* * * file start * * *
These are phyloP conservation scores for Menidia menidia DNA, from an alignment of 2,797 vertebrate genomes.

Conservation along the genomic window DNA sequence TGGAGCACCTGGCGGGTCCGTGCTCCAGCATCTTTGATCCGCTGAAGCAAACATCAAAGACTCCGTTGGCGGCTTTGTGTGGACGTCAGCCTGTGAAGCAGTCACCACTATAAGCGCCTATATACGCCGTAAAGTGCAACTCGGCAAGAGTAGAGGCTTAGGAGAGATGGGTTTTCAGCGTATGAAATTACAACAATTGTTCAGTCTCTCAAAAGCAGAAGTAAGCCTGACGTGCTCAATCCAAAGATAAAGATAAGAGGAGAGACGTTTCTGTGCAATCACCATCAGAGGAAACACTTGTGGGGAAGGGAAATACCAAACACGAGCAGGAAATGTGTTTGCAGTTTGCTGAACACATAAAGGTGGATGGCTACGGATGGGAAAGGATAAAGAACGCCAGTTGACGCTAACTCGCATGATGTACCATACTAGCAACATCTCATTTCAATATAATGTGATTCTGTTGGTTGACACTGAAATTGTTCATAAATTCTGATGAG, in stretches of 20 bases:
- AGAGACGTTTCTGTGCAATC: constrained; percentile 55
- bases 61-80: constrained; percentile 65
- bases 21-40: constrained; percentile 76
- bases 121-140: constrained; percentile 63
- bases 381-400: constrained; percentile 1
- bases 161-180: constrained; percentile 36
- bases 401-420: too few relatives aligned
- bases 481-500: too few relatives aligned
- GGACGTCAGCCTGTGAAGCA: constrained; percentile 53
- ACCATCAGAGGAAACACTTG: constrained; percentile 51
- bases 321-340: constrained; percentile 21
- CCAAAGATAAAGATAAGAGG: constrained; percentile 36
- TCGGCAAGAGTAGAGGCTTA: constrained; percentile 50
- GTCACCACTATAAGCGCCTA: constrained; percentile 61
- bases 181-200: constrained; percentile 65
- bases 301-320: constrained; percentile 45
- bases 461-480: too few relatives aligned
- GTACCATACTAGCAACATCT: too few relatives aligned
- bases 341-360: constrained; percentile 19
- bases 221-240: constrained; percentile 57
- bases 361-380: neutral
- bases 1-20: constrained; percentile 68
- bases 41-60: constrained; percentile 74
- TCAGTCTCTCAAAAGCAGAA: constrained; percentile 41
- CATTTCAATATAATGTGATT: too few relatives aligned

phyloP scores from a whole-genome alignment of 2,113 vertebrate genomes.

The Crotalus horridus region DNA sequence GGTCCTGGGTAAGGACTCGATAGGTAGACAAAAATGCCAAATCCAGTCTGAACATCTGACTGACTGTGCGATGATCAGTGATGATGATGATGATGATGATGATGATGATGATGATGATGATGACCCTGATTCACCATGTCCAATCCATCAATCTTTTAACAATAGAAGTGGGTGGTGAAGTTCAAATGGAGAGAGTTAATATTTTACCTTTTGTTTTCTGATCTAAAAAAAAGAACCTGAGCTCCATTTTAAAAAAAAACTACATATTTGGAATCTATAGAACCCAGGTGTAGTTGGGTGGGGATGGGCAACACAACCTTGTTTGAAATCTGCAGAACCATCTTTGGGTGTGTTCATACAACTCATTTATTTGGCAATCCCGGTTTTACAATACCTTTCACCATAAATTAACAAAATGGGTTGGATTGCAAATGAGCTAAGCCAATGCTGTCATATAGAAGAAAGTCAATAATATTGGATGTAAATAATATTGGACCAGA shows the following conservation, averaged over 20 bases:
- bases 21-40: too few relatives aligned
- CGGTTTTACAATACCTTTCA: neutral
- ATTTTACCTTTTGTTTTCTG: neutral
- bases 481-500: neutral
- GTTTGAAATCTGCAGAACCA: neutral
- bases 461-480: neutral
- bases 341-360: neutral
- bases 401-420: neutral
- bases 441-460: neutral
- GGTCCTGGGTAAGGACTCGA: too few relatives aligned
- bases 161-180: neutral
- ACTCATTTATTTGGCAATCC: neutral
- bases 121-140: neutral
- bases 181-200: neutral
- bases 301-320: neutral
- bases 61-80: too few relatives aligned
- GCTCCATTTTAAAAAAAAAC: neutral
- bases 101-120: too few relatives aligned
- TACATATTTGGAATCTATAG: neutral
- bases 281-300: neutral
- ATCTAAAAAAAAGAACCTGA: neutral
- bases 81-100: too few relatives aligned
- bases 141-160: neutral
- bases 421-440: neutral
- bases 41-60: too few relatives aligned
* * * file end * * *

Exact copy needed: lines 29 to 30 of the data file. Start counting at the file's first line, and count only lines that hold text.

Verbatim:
The Crotalus horridus region DNA sequence GGTCCTGGGTAAGGACTCGATAGGTAGACAAAAATGCCAAATCCAGTCTGAACATCTGACTGACTGTGCGATGATCAGTGATGATGATGATGATGATGATGATGATGATGATGATGATGATGACCCTGATTCACCATGTCCAATCCATCAATCTTTTAACAATAGAAGTGGGTGGTGAAGTTCAAATGGAGAGAGTTAATATTTTACCTTTTGTTTTCTGATCTAAAAAAAAGAACCTGAGCTCCATTTTAAAAAAAAACTACATATTTGGAATCTATAGAACCCAGGTGTAGTTGGGTGGGGATGGGCAACACAACCTTGTTTGAAATCTGCAGAACCATCTTTGGGTGTGTTCATACAACTCATTTATTTGGCAATCCCGGTTTTACAATACCTTTCACCATAAATTAACAAAATGGGTTGGATTGCAAATGAGCTAAGCCAATGCTGTCATATAGAAGAAAGTCAATAATATTGGATGTAAATAATATTGGACCAGA shows the following conservation, averaged over 20 bases:
- bases 21-40: too few relatives aligned